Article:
There is actually a short vid on youtube showing Vesta rotating... its a dullish lumpy thing, but big! When are we going to start mining asteroids, that's what I want to know? Or Mars? Are there valuable minerals and such to be mined in our solar system? What are the most promising/lucrative areas which might serve as good first sites for mining?
Oh shit, I meant Mars. My prediction is a few thousand years before we try to colonize on Mars. How many people will be on Earth then? A trillion? Aren't we lucky to be alive now?

Heh, the way things are going we better start getting ready to colonize space in a few hundred. And I agree with you, we are very lucky to be alive now. We're at the point where we haven't screwed things up just enough to still have hope for the future. Lol.

 

I consider myself an optimist.

I would be surprised really if it took that long. Man, or life for that matter, is inexorably pushed to occupy as much space as possible. We will look for any excuse to get colonies going on Mars. Once someone figures out how to make a living there, the spaceships will start heading out. If there is any kind of profit to be made, by mining for example, that will only speed things up. And how many adventurous people are out there who would give anything to be among the first Mars colonizers? I'd certainly consider it (but I'm much too soft for all those rigors). People will head out there for every reason imaginable. Science, profit, freedom of/from religion, the desire to live according to their own political inclinations, the powerful aesthetic of it all... how freakin romantic is it to think of composing music on Mars, or advancing architectural designs on a lower-gravity planet? No way it takes thousands of years. I would really be surprised if it hasn't started happening by the end of this century, or the beginning of the next, latest.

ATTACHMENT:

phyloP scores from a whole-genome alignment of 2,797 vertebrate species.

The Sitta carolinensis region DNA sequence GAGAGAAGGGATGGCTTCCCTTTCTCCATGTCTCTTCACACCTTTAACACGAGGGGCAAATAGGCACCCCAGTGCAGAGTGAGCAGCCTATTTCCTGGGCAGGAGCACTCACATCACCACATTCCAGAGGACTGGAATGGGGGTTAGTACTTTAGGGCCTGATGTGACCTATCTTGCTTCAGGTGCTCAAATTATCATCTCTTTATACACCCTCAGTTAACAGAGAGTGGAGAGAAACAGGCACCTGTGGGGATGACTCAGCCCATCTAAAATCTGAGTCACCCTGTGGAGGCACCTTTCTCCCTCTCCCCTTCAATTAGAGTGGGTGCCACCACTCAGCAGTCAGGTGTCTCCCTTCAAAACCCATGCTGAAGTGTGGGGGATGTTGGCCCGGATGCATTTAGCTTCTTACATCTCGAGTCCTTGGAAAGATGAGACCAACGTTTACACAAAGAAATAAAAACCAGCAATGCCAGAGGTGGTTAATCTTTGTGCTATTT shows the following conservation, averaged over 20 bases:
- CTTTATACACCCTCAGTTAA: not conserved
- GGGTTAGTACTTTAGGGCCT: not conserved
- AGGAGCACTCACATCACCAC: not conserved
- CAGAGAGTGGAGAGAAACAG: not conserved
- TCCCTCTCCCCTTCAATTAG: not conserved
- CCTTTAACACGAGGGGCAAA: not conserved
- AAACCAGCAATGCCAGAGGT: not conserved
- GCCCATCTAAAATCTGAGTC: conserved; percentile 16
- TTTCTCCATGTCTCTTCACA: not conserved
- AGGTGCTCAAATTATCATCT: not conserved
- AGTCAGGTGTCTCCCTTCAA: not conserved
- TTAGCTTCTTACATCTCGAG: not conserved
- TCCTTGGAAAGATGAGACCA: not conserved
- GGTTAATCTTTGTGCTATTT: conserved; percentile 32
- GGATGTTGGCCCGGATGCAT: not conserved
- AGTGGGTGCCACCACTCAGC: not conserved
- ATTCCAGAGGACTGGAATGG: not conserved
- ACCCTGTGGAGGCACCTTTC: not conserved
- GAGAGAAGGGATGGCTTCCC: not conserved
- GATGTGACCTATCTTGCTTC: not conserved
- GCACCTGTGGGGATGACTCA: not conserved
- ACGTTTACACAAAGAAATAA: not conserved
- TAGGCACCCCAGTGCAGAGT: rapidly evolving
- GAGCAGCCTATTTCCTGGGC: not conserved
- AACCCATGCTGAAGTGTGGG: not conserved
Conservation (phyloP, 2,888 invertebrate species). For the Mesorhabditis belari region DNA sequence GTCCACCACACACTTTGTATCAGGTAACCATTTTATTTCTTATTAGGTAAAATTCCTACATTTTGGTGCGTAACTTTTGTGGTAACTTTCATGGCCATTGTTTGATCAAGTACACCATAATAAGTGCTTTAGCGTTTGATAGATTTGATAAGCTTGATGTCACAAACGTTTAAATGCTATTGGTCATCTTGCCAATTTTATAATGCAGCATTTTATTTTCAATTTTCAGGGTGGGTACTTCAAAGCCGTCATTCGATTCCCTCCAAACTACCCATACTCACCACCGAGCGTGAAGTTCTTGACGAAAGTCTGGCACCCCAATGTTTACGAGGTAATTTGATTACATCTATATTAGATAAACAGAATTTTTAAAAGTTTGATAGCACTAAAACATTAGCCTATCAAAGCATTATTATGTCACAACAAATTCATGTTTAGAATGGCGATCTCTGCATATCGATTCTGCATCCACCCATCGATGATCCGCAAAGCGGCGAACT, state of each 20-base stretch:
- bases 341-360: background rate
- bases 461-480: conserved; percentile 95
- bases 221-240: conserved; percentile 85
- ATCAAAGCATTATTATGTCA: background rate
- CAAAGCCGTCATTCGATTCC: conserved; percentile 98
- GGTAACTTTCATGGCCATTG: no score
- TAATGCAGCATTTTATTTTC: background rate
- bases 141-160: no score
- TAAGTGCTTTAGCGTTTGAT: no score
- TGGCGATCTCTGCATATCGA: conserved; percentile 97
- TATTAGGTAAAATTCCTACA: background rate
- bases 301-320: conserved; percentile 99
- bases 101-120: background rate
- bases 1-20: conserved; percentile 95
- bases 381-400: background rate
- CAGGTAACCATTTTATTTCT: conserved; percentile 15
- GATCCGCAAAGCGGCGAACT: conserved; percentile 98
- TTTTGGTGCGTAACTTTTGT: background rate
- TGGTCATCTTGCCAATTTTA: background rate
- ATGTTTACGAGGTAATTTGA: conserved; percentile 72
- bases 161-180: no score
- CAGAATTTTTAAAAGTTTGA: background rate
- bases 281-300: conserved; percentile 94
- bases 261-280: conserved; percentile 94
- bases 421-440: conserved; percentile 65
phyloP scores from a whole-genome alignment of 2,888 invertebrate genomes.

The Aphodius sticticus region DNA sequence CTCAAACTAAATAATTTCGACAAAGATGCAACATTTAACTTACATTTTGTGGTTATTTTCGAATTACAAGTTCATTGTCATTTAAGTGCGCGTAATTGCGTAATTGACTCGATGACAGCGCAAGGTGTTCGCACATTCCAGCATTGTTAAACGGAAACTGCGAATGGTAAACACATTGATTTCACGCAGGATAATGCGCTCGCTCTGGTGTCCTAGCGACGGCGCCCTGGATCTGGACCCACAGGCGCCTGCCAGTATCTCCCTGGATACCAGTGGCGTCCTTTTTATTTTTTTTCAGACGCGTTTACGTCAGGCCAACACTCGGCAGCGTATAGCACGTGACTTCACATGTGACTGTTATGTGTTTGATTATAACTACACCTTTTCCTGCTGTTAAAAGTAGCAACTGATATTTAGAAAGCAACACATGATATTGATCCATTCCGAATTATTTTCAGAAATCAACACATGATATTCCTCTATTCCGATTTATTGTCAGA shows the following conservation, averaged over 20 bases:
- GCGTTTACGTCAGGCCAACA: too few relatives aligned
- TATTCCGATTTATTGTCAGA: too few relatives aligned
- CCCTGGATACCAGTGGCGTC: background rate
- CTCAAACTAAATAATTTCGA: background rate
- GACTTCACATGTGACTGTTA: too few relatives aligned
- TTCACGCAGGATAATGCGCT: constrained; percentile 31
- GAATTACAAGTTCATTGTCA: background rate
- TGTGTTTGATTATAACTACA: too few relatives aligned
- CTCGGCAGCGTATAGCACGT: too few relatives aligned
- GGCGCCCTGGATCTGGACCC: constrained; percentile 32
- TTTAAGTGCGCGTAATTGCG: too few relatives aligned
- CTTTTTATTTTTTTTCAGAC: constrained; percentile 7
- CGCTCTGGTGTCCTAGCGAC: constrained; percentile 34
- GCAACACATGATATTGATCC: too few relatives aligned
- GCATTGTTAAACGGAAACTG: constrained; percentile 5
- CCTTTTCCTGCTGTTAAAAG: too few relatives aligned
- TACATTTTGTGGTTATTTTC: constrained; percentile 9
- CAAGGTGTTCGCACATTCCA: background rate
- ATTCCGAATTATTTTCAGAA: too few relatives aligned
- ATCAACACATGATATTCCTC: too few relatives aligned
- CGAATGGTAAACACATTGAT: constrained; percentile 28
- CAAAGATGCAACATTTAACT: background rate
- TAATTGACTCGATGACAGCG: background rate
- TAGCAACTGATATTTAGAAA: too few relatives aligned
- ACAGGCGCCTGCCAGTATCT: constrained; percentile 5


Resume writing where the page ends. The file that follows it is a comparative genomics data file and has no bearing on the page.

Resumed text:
And yeah, in some ways we are really lucky, but on the other hand I wish I lived in an advanced civilization where we actualized our political potential (i.e. some sort of socialized utopia). I feel that in many ways we are still in the dark ages, and there is so much suffering in the world because the dull masses hold back those of us who would otherwise have our act together. Sort of like the episode of Family Guy I just watched, where Brian and Stewie travel to another dimension in which Christianity had never been invented, and everyone is flying around in jetpacks and their society had advanced by 1000 years... I think all the dreaming I do makes me lean towards pessimism.

I assure you that unless our civilization literally falls apart, we will begin actual colonization no later than 100 years from now. It is likely that we will have a scientific outpost by the mid century on Mars, where people will spend a couple of years on rotational basis. Actually under the previous administration NASA had a so-called Constellation program, which planned for first Mars visitation by 2030 or earlier. But the funding was cut following the financial crisis of 2008 and it was behind on schedule anyway. The plan was to establish permanent presence on the Moon by 2020 and then on to Mars. Now this plan has been largely scrapped, but parts of the program have been preserved. 

 

U.S. probably won't go alone to Mars, it'll be an international mission together with European Union and Japan, maybe even with China, though their ambitions are greater than their current capabilities.

Indeed. Throughout my life our understanding of Mars had shifted from hypothesizing that liquid water ceased to exist there for billions of years, then after the intensive exploration of Mars commenced about 10 years ago astrogeologists concluded that it had to have existed there just millions of years ago, in some considerable quantities and now we're seeing it actually flow on the surface today - I'm still a little suspicious, because it's so incredible, but the evidence is staring us in the face. I can't wait for NASA to place a robot right next to it and to see first video feed of actual flowing water from another world. 

 

I don't know how old you are, but if you're going to be around in the 2030's, you'll probably see people on Mars. That is the overall consensus of people in the field. Current rovers are essentially paving the way for future human exploration and eventual colonization. It's just so damn expensive to put humans on mars that it makes more sense to do it robotically for now. But the Orion spacecraft, which has been in development since around 2005, will be capable of deep space missions, including a human mission to Mars. 

 

Here's one of the best recent images of Vesta. Just the sheer realization that this is the first time anyone is seeing this world is pretty incredible: